After Climate Gate, when some top climate scientists were found to be behaving badly via email, and Glacier Gate, when the Nobel Prize-winning U.N. climate panel was found to have included a bogus "fact" about the threat to Himalayan glaciers in its landmark climate report, climate skeptics have seeded some new doubts about the veracity of global warming science. Investor's Business Daily, no stranger to climate science skepticism, had this charming headline on the subject: "Climate Flimflam Flaming Out." Of course, even a cursory look at the facts reveals these two sensational bits of news to be insignificant, when compared to the multiple lines of carefully analyzed data that shows the world warming because of the accumulation of greenhouse gases.
But it might add to the fire that the two U.S. agencies that do the most research into global warming NASA and NOAA (the National Oceanographic and Atmospheric Administration) both put out authoritative press releases on the same day last week, each stating just how hot 2009 was in comparison to the historical record, each coming to a different conclusion ... and neither explaining the discrepancy.
NASA's conclusion: "2009 was tied for the second warmest year in the modern record."
NOAA's conclusion: "For 2009, global temperatures tied with 2006 as the fifth-warmest on record."
So which is it, the second-warmest or the fifth-warmest?
We asked both NOAA and NASA to explain.
First up, Reto Ruedy, of NASA's Goddard Institute for Space Studies in New York City. Ruedy makes clear, first, that all this data comes from real observations in the real world: "These global mean temperature data are estimates based on temperature reports from many weather stations and other sources." But not all weather stations are equally distributed across the globe, and not all weather stations have complete data or historical records, and not all weather stations report data that is free of errors. "Different techniques are applied to deal with these problems," Ruedy said, explaining how the same or similar data can yield different estimates. For instance, NASA estimates temperature for a larger swath of the Arctic based on surrounding weather stations than NOAA does; because the Arctic was particularly warm in 2009, NASA's global temperature estimate is warmer, too. The graph below demonstrates just how closely NOAA and NASA data jives over the longterm, and it puts the latest discrepancy into perspective.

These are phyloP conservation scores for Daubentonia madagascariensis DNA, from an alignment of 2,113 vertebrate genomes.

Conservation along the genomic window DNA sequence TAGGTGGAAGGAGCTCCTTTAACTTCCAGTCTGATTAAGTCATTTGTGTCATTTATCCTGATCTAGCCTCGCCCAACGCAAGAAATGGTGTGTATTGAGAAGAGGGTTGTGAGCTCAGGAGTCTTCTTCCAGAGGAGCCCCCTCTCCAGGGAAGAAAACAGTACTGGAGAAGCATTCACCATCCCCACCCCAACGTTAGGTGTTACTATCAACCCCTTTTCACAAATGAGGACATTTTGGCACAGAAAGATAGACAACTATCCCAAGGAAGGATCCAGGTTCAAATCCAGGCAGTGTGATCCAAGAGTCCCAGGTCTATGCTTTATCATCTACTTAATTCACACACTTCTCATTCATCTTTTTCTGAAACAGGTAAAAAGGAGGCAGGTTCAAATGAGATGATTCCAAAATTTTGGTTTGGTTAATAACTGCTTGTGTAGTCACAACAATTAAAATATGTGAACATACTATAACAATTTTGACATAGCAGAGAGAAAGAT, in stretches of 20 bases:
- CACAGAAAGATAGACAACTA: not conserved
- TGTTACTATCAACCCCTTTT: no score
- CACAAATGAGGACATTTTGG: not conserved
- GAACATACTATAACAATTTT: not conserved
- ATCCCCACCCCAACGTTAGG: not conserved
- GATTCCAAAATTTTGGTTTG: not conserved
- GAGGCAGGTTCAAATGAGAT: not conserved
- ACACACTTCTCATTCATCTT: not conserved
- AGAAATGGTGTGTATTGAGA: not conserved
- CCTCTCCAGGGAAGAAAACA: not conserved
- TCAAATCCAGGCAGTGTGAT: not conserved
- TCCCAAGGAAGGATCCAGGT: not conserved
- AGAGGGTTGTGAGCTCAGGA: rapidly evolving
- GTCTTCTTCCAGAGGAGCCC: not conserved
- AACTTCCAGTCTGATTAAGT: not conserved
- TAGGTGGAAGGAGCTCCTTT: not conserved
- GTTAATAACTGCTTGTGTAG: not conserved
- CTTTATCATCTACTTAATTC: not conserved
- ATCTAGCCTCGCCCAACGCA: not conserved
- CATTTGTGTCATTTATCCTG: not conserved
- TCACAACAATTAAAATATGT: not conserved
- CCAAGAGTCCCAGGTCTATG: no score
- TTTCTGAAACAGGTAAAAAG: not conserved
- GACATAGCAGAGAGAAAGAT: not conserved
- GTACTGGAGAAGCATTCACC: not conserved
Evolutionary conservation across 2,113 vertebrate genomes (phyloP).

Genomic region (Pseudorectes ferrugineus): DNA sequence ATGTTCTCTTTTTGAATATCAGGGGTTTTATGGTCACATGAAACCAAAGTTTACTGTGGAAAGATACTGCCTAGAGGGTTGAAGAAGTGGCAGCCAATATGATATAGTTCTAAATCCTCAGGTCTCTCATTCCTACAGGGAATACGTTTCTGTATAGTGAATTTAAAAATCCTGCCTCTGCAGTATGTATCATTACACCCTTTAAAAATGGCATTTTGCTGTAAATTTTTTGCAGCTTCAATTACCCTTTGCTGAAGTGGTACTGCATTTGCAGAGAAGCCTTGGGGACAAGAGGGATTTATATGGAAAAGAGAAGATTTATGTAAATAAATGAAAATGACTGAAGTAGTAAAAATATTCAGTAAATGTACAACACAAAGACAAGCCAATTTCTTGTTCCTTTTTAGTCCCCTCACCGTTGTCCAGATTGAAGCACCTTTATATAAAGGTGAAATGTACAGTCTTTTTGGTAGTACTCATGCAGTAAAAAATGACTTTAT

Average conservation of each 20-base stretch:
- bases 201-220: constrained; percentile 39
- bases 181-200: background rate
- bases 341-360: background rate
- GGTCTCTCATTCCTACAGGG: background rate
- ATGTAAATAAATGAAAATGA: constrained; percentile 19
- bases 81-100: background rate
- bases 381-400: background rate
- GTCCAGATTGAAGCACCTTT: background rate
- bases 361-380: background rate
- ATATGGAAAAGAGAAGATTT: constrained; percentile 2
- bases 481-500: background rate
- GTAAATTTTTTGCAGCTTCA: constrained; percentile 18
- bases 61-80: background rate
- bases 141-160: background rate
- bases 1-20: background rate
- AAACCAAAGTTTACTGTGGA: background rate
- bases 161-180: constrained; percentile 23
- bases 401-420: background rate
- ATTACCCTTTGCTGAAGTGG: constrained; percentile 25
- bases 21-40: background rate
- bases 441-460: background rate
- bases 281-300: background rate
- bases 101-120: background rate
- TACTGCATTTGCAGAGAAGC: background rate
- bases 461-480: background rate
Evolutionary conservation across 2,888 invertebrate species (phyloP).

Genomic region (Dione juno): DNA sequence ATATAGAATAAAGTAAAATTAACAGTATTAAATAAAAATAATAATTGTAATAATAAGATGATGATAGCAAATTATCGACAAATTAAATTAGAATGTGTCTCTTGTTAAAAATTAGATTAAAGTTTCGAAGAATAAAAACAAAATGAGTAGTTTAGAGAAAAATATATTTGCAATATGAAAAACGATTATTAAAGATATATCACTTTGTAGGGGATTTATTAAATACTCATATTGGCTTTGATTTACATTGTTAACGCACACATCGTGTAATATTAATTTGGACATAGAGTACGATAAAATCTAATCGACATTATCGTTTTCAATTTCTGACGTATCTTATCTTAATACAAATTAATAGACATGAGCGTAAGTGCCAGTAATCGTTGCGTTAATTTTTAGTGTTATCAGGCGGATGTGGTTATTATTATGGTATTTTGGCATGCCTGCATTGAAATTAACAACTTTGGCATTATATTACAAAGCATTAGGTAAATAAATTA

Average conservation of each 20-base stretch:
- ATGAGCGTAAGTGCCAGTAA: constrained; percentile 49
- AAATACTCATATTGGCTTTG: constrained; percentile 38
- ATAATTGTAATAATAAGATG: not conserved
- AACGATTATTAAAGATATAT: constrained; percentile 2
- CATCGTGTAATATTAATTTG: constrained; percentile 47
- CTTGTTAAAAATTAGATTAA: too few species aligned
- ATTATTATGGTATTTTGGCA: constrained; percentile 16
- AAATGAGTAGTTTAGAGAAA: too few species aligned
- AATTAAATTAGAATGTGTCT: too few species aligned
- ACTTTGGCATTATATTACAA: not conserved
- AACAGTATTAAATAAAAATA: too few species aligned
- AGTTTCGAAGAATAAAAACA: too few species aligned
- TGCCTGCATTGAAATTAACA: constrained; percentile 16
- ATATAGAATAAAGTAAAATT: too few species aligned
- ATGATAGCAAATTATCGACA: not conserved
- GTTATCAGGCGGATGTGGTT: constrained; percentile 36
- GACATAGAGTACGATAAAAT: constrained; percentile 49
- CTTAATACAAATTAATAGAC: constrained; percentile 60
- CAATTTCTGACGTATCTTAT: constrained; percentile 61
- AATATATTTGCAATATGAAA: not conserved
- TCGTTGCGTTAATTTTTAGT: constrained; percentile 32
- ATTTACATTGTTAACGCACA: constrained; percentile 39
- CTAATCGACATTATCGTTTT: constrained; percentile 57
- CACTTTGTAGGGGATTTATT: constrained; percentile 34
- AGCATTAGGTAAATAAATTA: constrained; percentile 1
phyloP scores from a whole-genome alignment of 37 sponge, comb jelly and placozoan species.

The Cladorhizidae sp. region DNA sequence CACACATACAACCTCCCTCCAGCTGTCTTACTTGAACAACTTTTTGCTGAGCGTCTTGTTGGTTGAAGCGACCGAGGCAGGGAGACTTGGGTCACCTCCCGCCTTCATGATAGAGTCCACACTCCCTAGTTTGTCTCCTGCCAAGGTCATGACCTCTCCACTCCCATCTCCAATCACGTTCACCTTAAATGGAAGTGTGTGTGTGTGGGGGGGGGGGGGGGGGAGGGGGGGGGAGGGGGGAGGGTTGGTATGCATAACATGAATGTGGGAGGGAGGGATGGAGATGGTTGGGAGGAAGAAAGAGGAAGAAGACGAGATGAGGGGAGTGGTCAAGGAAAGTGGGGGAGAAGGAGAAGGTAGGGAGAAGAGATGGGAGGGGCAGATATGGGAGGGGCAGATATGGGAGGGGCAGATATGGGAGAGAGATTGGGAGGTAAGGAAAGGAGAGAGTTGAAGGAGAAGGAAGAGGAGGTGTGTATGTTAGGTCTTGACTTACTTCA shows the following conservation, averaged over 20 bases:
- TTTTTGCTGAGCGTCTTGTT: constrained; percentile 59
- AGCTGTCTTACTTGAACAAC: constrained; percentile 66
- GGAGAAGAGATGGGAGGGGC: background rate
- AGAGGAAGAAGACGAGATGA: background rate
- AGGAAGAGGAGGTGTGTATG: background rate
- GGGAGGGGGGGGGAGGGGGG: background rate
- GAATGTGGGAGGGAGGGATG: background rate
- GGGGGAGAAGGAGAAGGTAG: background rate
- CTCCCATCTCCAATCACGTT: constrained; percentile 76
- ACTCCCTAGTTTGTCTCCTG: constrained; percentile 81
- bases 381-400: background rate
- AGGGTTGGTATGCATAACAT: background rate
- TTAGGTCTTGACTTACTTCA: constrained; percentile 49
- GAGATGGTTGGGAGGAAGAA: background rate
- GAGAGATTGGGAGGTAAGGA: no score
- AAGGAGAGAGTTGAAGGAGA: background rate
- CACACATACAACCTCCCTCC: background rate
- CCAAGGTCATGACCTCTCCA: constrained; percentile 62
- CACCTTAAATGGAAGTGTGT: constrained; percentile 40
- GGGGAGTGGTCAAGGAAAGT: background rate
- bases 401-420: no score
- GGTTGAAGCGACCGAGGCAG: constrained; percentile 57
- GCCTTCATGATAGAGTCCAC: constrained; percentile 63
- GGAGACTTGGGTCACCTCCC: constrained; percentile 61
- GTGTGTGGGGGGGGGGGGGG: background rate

Next up, Derek "Deke" Arndt, chief of the Climate Monitoring Branch at NOAA's National Climatic Data Center in Asheville, N.C. Since his explanation is so colloquial, here it is in full:
"There are methodological differences between the major global datasets (NOAA, Hadley, and NASA). (Hadley is the U.K.'s Hadley Center for Climate Change, which produces a third estimate for global temperature, which in this case agreed with NOAA's estimate that 2009 is the fifth-warmest year on record.) These are related to the details of, for example: how individual "grid cells" are filled; how missing data is handled, the exact quality assurance routines used to accept/reject data, how the polar regions are handled, if and how much satellite data is used (and where), and so on.
"Also, the concept of using ranks may add to the dissonance. Just like when watching a race, if a cluster of runners crosses the finish line together, small differences can make a big difference between, say, 2nd place and 5th place. That's what's happening here. Our 3rd through 6th place years were all quite close.
"Finally, as you likely know: In the context of step-back-and-take-stock-of-the-big-picture ... the important thing is that three different datasets are saying essentially the same thing, even if some of the details differ slightly. In essence, the three datasets are singing the same song, in a (slightly) different key.
"This phenomenon - the relative independence of the methods producing essentially the same big-picture results - is an indicator that the findings are fairly robust. While the concept of three different estimates of global-averaged temperature understandably confuses many people, it is quite healthy to examine planetary-scale temperatures using slightly different metrics."
So there you have it. Two (or three) different estimates for global temperature that are actually nearly the same. The main message is that multiple scientists, independently assessing sets of data are coming to nearly the same conclusions: The world keeps heating up as we pump more greenhouse gases into the atmosphere.
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